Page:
Some Union soldiers fought to defend their homes as well.

David Richwine was born in Cumberland, Pennsylvania in 1838. He worked as a laborer on the Sibe family farm near Monroe, Cumberland County by age 13, according to the 1850 census. He eventually became a miller in Carlisle, where he met Anna M. Hoffman. They married on December 12, 1858 in the Second Presbyterian Church of Carlisle. Reverend W.W. Eells performed the service. Their daughter, Mary Catherine, was born six months later.

Like many of his neighbors, David joined a local militia unit at the outbreak of the Civil War. He enlisted as a private in Company H, 1st Pennsylvania Reserve in Carlisle on June 8, 1861. When the regiment was ordered to Baltimore for federal service the week after the first Battle of Bull Run, David was one of twenty men in the company who refused federal service. He remained in Carlisle working as a miller. A son, Edwin, was born in November.

David’s feelings apparently changed after the war came to Carlisle during the Gettysburg campaign. Lieutenant John Johnson enlisted him into Company D, 1st U.S. Cavalry on August 31, 1863. His enlistment documents describe him as 5’7” tall, with blue eyes, brown hair and a fair complexion. His 1st Cavalry squadron, comprised of Companies D and G, arrived at Carlisle the previous month to reconstitute following service in New Mexico since the beginning of the war. In October the squadron moved to Camp Buford at Giesboro Point, Maryland, where it was armed and equipped. On November 6th it departed to rejoin the regiment.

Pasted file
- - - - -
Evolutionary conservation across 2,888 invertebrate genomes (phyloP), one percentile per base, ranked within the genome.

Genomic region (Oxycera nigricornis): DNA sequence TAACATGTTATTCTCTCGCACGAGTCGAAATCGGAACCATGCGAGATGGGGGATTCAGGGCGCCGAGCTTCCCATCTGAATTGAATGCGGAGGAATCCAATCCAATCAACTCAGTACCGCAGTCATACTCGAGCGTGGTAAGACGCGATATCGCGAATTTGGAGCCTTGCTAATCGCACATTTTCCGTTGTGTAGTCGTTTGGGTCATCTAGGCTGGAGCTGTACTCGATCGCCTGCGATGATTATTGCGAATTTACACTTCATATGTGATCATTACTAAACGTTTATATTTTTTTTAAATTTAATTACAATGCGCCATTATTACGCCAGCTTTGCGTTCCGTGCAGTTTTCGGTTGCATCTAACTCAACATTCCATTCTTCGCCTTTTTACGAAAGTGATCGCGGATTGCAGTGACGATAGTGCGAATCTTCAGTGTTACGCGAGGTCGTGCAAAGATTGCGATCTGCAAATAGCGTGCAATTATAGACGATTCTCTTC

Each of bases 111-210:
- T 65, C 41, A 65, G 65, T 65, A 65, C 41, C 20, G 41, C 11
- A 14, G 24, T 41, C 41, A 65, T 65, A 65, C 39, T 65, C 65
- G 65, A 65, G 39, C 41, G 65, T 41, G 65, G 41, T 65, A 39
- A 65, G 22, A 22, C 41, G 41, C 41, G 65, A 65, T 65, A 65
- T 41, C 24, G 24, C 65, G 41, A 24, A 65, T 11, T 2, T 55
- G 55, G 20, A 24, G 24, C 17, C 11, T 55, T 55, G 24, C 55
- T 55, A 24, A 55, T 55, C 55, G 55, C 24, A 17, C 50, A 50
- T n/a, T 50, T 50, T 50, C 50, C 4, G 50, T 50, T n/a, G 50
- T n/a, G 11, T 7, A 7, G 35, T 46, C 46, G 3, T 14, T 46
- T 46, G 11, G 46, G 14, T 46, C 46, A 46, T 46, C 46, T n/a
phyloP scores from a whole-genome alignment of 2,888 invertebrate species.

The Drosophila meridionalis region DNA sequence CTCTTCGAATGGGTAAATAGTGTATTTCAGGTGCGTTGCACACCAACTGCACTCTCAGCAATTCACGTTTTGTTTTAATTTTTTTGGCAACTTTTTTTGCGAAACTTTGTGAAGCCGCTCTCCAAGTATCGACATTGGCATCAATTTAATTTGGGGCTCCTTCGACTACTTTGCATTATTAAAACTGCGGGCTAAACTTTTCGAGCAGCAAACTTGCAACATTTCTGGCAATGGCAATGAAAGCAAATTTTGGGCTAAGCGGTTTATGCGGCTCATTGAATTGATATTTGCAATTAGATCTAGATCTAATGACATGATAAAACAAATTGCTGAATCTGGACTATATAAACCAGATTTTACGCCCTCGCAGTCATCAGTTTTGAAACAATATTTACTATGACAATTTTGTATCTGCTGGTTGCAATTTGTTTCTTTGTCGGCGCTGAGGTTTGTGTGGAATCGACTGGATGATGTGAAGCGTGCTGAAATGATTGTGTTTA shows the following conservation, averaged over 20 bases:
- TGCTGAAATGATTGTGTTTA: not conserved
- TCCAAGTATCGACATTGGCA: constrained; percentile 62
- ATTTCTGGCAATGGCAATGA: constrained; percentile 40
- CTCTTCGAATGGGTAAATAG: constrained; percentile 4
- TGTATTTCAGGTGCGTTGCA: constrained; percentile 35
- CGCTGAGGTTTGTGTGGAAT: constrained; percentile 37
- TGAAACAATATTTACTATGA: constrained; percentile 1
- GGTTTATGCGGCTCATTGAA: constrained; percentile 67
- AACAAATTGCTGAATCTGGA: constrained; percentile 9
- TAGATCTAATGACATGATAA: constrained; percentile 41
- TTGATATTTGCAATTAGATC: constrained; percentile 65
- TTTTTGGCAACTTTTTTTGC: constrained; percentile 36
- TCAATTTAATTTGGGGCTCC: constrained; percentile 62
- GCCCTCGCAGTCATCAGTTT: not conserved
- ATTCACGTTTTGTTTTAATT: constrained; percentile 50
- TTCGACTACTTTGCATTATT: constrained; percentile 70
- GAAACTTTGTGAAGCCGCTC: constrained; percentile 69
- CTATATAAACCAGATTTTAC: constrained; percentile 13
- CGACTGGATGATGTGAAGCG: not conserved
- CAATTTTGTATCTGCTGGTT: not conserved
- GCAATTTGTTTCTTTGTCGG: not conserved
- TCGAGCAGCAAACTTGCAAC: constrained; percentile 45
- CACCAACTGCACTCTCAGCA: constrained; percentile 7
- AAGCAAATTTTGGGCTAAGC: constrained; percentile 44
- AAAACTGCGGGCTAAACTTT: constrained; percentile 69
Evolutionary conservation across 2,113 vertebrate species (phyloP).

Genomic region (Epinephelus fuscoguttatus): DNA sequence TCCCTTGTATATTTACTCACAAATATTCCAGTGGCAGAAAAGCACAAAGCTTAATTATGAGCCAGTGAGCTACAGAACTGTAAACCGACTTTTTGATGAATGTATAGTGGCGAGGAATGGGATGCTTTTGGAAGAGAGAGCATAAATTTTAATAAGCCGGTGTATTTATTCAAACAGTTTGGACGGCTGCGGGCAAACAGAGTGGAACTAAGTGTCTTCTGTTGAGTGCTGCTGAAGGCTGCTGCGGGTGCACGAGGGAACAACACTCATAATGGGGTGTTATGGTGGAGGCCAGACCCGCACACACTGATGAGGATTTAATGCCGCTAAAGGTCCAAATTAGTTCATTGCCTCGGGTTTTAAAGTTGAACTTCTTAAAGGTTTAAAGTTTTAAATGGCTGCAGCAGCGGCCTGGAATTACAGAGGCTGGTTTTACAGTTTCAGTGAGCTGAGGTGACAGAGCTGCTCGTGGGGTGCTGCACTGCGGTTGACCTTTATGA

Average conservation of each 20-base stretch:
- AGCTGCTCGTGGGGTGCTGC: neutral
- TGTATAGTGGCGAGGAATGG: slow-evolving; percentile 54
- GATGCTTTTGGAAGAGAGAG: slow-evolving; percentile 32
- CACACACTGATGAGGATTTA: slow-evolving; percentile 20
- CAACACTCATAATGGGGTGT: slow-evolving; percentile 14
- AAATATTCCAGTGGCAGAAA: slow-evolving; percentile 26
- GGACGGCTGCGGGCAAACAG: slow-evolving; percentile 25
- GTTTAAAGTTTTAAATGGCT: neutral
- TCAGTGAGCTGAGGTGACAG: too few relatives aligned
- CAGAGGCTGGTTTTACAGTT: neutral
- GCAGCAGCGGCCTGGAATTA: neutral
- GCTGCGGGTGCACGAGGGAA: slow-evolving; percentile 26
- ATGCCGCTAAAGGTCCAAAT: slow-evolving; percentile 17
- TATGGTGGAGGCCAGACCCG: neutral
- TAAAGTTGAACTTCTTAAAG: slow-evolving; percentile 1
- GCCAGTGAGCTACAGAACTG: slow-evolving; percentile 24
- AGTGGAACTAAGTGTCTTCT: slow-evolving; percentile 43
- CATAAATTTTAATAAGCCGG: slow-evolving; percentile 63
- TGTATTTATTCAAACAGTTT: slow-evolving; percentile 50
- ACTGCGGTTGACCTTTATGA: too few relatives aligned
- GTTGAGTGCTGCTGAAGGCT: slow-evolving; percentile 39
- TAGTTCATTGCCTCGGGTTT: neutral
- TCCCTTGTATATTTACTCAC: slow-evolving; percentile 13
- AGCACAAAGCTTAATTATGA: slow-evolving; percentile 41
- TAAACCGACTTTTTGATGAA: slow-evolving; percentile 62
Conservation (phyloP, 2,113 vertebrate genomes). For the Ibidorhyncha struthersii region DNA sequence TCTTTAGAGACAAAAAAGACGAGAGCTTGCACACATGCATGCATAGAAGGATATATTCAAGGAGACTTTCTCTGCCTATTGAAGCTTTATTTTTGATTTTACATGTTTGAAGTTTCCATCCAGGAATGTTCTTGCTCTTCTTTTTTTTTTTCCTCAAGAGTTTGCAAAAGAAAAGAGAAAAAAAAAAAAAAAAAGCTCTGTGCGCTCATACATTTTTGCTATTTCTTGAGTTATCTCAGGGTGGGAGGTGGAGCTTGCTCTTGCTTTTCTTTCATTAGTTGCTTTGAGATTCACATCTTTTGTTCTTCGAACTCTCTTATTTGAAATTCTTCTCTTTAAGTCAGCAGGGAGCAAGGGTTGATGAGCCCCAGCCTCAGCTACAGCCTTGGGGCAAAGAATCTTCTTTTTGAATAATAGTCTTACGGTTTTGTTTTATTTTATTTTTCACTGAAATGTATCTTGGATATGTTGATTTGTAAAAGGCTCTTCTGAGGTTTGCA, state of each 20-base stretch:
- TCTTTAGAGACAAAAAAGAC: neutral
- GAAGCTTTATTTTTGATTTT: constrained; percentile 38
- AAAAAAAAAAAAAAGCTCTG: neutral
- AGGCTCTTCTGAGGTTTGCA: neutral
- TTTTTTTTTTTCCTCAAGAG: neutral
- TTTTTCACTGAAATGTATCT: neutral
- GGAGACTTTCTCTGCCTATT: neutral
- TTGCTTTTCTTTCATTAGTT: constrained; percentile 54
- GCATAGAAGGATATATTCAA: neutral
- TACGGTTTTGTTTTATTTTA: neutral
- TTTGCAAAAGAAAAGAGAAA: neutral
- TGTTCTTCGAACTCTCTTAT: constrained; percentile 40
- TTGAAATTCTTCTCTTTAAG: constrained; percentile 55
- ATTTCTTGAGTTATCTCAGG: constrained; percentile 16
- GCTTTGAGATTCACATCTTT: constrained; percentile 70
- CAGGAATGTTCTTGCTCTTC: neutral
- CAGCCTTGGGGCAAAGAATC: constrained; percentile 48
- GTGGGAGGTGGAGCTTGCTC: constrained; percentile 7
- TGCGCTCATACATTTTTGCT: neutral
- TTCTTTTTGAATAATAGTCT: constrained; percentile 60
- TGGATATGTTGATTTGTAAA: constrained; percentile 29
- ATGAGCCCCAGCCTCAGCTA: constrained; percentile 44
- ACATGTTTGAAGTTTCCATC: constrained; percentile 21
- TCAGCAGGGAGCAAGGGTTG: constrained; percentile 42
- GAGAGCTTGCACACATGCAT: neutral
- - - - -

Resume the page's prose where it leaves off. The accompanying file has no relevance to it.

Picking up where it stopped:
David took to cavalry life well, earning a promotion to corporal before active campaigning resumed in the spring. Sickness struck him in February, eventually requiring evacuation to a hospital in Washington, D.C. until mid May. He returned to the regiment and escaped harm during the heavy fighting at Cold Harbor and Trevillian Station.

The regiment embarked on ships for the initial stage of their journey to the Shenandoah Valley at the beginning of August 1864. Near Fort Washington, Maryland, Corporal Richwine was kicked overboard by a horse and drowned in the Potomac River.

Anna submitted her pension application, which was promptly approved. She received $8 per month, and each of the children $2 per month until age 16. When she remarried in 1867, her new husband’s brother was appointed guardian of the children, and their monthly rate increased to $8 per month each until they turned 16.